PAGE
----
On April 2nd, the Federal Court upheld a Department of Foreign Affairs and International Trade decision to deny public access to information that was critical of the Afghanistan government because its disclosure could reasonably be expected to be injurious to international affairs.
Though the outcome turns on the evidence adduced by the department in support of its exemption claim, the decision is nonetheless notable for the Court’s rejection of several broader arguments brought by the applicant and intervenor. It held:
- that a department is not precluded from shielding information about torture under the international affairs exemption because of the status of torture in international human rights norms
- that a right of public access to government information is not protected under section 2(b) of the Charter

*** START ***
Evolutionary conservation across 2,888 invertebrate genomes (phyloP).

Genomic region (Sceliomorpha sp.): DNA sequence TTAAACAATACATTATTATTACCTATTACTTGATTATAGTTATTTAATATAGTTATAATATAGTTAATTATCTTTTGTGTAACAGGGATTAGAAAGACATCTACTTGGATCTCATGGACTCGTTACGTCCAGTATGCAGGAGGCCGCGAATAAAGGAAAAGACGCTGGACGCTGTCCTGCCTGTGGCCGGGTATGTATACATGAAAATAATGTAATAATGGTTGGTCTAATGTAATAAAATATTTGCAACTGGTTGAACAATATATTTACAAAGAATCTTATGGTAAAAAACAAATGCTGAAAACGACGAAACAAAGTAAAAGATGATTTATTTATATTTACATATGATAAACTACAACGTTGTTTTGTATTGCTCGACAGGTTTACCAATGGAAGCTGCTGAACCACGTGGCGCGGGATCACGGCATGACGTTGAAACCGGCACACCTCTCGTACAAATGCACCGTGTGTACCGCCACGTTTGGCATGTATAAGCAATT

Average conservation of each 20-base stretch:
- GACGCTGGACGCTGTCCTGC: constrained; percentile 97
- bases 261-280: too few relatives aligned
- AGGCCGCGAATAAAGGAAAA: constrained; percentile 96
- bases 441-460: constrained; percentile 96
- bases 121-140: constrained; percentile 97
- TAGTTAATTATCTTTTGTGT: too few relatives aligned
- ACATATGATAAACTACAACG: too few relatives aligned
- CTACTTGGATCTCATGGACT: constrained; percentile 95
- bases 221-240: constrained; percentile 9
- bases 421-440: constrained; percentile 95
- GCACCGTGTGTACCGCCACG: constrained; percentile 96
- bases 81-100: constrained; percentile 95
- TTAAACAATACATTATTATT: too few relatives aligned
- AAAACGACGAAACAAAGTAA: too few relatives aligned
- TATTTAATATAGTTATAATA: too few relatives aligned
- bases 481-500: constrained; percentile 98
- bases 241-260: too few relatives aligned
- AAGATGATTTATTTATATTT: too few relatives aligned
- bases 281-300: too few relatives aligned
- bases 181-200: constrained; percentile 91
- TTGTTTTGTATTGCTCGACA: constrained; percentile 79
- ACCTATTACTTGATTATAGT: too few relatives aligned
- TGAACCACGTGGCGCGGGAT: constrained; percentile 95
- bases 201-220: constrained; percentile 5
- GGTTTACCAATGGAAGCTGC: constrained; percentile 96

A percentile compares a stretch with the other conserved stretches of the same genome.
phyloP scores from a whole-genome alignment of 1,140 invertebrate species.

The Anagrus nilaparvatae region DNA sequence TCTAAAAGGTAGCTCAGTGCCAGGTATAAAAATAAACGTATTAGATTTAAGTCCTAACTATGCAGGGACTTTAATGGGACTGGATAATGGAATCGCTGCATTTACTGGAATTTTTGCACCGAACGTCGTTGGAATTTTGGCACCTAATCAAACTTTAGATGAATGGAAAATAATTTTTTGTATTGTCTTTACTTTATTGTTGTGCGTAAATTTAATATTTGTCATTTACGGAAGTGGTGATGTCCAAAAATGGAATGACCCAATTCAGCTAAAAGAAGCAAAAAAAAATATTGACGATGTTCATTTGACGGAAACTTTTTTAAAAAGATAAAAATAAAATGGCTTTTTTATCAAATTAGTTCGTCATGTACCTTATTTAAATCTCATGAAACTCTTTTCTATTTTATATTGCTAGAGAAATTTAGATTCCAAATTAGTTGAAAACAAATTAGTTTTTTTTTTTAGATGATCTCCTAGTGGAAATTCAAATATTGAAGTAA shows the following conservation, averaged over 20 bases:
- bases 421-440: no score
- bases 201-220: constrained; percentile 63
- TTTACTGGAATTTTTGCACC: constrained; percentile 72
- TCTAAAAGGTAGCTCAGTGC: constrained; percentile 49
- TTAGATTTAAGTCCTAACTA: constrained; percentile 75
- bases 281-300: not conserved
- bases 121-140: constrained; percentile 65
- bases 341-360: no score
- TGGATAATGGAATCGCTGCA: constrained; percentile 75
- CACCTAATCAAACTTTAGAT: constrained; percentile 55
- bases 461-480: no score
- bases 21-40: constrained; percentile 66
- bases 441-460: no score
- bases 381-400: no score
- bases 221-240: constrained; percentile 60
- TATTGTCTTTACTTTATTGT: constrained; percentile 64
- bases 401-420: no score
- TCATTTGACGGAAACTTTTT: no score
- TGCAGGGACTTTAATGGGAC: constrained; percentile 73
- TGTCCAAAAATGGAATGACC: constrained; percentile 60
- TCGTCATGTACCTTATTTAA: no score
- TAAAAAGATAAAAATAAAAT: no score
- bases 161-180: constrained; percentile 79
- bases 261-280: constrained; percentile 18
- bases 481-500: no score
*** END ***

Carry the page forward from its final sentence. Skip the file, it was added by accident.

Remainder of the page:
- that a department does not need to consider section 2(b) Charter values in deciding whether to apply a discretionary exemption in the ATIA
Issues about the scope section 2(b) as it relates to public access to government information were argued last December before Supreme Court of Canada. In this decision, the Federal Court seemed content to wait for the Supreme Court to have its say in the Criminal Lawyers’ Association case and simply deferred to prior Federal Court jurisprudence.